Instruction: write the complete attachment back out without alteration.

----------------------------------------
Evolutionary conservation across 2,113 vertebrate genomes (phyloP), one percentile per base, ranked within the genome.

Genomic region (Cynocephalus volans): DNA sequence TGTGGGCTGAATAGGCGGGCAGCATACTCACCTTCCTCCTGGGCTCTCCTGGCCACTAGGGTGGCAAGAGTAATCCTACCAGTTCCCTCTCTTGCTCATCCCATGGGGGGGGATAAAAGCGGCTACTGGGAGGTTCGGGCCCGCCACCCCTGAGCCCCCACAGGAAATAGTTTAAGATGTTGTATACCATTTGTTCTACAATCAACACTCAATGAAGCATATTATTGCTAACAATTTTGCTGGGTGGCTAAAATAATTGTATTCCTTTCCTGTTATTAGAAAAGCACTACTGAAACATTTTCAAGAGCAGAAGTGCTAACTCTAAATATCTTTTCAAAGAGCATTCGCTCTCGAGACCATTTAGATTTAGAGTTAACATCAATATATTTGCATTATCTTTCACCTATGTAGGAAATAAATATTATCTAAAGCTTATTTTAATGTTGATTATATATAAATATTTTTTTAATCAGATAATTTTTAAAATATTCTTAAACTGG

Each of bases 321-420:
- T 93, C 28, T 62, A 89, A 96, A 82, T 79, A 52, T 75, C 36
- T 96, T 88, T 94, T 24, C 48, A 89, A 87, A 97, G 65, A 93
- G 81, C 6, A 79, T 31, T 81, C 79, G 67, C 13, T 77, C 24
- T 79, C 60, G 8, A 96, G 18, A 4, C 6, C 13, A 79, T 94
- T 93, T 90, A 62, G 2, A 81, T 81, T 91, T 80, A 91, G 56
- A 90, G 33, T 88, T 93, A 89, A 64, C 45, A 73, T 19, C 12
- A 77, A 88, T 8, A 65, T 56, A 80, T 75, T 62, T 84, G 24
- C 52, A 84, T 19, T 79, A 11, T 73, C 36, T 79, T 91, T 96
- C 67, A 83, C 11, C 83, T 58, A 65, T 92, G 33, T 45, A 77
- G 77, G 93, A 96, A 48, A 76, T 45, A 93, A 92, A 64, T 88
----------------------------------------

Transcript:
Evolutionary conservation across 2,113 vertebrate genomes (phyloP), one percentile per base, ranked within the genome.

Genomic region (Cynocephalus volans): DNA sequence TGTGGGCTGAATAGGCGGGCAGCATACTCACCTTCCTCCTGGGCTCTCCTGGCCACTAGGGTGGCAAGAGTAATCCTACCAGTTCCCTCTCTTGCTCATCCCATGGGGGGGGATAAAAGCGGCTACTGGGAGGTTCGGGCCCGCCACCCCTGAGCCCCCACAGGAAATAGTTTAAGATGTTGTATACCATTTGTTCTACAATCAACACTCAATGAAGCATATTATTGCTAACAATTTTGCTGGGTGGCTAAAATAATTGTATTCCTTTCCTGTTATTAGAAAAGCACTACTGAAACATTTTCAAGAGCAGAAGTGCTAACTCTAAATATCTTTTCAAAGAGCATTCGCTCTCGAGACCATTTAGATTTAGAGTTAACATCAATATATTTGCATTATCTTTCACCTATGTAGGAAATAAATATTATCTAAAGCTTATTTTAATGTTGATTATATATAAATATTTTTTTAATCAGATAATTTTTAAAATATTCTTAAACTGG

Each of bases 321-420:
- T 93, C 28, T 62, A 89, A 96, A 82, T 79, A 52, T 75, C 36
- T 96, T 88, T 94, T 24, C 48, A 89, A 87, A 97, G 65, A 93
- G 81, C 6, A 79, T 31, T 81, C 79, G 67, C 13, T 77, C 24
- T 79, C 60, G 8, A 96, G 18, A 4, C 6, C 13, A 79, T 94
- T 93, T 90, A 62, G 2, A 81, T 81, T 91, T 80, A 91, G 56
- A 90, G 33, T 88, T 93, A 89, A 64, C 45, A 73, T 19, C 12
- A 77, A 88, T 8, A 65, T 56, A 80, T 75, T 62, T 84, G 24
- C 52, A 84, T 19, T 79, A 11, T 73, C 36, T 79, T 91, T 96
- C 67, A 83, C 11, C 83, T 58, A 65, T 92, G 33, T 45, A 77
- G 77, G 93, A 96, A 48, A 76, T 45, A 93, A 92, A 64, T 88